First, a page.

Irregular Plural Nouns


The weather was finally better this weekend and I was able to get out and walk several days in a row. It’s been awhile since I’ve been able to do that and I was overjoyed, although I think I need to order some new sneakers. My foots are starting to hurt me.


It might sound cute when a 3 year old says it, but once kiddos hit elementary age….incorrect irregular plural forms stand out as…..wrong. The tough thing is that English has a variety of irregular forms and there aren’t any hard and fast rules. So for our kiddos with language disorders, irregular forms usually require explicit instruction. And, unfortunately, that instruction often requires lots of repetitions before it becomes automatic.

And don’t get me started on written plural forms! (Although, if they “have it” expressively, chances are they can take a pretty good stab at the correct spelling of them….)

When I start with irregular plurals, I start with instruction and I don’t ask “and these are….?” If they are below 80% accuracy, I’m feeding them the information. I might start with objects that we dig for in my portable sandbox or in a sensory type bin. Or maybe we’ll pull the objects out of a pillowcase.

As we pull items out, we’ll say the name, “deer,” as we pull out more, and as some become duplicated, we’ll sort them in piles so we can start using the plural. For example, we might add another deer and I’ll label, “two deer.” I have a pretty substantial collection of miniatures. The “easy” irregular plurals for me to pull together are: geese, deer, moose, sheep, dice, scissors, and leaves.

Pictured words can be used for less common vocabulary. 

There are a bunch of irregular plurals that don’t lend themselves to easily collected objects. So for these, I rely on interactive worksheets. Yep, they exist!

My students help me fold/cut these themselves and it takes just a minute or two. What we end up with are seven pairs of singular/plural noun forms per sheet that we can use to drill, drill, drill. Most often, I’m using the worksheet that has the label already typed in, but for some of my older students, I have them write in the form themselves. The added practice seems to help it stick.

Once they have these down pretty well, I start adding in rebus stories. I read all of the written parts of the story and just have them fill-in-the blank when we reach a pictured word. We’ll read the story 1-2 times/session for a couple of weeks to make sure it’s becoming second hand and they understand how the word is used in conversation. You can also look for picture books like “Mouse Paint” which encourages language with “mice” or “Sheep in a Jeep.”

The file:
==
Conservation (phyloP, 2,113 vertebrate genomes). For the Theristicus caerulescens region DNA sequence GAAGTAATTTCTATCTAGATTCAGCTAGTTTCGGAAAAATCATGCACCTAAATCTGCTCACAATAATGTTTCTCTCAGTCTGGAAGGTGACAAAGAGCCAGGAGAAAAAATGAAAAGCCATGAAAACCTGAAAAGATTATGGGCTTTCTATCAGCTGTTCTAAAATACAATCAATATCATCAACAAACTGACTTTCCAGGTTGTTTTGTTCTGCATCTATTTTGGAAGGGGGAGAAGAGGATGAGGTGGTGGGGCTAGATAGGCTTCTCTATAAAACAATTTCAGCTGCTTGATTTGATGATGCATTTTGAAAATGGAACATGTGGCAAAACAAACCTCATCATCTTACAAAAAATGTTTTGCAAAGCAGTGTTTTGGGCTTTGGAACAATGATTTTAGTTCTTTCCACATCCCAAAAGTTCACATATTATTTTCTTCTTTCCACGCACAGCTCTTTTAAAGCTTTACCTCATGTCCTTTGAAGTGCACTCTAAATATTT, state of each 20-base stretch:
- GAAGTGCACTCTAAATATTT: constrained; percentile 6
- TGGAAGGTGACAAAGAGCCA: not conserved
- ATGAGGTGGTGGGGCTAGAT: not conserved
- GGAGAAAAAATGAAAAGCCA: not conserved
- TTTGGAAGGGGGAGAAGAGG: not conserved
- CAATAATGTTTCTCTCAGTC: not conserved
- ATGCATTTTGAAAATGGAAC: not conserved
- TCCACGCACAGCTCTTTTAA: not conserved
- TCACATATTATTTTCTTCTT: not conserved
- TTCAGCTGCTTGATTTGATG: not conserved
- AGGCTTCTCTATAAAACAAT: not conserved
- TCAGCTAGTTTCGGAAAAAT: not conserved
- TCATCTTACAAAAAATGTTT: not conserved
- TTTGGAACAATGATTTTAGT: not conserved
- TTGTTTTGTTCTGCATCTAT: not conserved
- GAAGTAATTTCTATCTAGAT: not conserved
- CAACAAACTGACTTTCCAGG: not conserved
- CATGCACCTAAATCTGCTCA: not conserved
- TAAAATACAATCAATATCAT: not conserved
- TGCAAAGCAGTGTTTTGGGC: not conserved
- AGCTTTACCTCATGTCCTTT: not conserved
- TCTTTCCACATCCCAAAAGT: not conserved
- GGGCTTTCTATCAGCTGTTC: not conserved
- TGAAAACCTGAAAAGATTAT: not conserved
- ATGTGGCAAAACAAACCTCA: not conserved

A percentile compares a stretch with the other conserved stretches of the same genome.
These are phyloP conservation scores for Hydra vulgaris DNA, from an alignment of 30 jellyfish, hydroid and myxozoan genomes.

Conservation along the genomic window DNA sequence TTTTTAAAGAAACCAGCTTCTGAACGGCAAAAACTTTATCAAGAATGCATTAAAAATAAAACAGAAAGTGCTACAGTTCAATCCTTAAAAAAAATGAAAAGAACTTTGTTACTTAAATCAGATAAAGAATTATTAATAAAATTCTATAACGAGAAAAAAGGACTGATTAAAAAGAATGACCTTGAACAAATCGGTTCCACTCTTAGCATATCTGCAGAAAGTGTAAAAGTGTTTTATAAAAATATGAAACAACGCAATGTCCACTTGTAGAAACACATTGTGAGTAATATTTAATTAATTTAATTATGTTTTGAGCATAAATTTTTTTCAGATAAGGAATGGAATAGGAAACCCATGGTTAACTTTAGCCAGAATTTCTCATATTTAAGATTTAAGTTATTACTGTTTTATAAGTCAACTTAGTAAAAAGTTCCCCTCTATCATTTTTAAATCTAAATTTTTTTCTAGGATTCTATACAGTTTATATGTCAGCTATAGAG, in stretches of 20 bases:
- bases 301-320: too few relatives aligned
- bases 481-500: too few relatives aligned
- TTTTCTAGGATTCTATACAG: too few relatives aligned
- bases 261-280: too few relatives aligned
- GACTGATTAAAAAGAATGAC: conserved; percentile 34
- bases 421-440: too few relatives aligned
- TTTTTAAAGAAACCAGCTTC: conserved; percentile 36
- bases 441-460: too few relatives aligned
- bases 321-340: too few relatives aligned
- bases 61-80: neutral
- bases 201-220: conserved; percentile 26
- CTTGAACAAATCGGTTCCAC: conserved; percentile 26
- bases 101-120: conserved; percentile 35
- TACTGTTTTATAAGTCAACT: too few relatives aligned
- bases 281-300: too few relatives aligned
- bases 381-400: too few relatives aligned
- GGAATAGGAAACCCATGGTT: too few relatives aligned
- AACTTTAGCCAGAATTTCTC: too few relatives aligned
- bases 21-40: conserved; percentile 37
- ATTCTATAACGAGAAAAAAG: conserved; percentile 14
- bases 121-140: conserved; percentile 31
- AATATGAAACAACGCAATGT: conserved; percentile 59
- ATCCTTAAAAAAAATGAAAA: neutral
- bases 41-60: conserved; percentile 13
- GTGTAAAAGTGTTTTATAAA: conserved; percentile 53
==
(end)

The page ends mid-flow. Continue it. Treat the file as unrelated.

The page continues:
Finally, we move on to a game board. They can simply tell me the word or, more often, I’ll have them make up a new sentence with it.

I also use worksheets with blanks for them to fill in the correct form from a word bank. I sometimes use these in therapy or send them home for practice. Sometimes I cut off the word bank and use the sheet for assessment.

If you’d like to take a look at my Irregular Plural Nouns products, check the bundle out here. It has links to the individual titles in the series too.

The bundle has a bonus pack of irregular plural flashcards. There are three of each item. We pulled them out of a bag this week, but we’ll be using the pairs to play games like Memory and Go Fish when we get back from break. “Do you have a goose? Hooray! I have two geese!”

Which irregular plural noun do you use most often? Unfortunately for me, lately it’s been mice. Ugh. They got into some leftover Valentine’s Day candy in my therapy room a few weeks ago. Maintenance has trapped two so far. Happily, none were trapped over the past week, so I’m hoping the drama might be over…..Please be over! I’ve been knocking before I go into my materials closet, hoping that if there is still one in there, it has the decency to hide before I open the door!



This Post Has 2 Comments

  1. Sheryl Thompson

    These are great. I will get lots of use from them.

    1. admin

      So glad to hear this!

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The views expressed in this blog are my own and are intended to inspire other speech-language pathologists in their own practice. If you are a parent, teacher or other educator, these ideas are not intended to take the place of treatment by a certified clinician. Read full disclaimer here.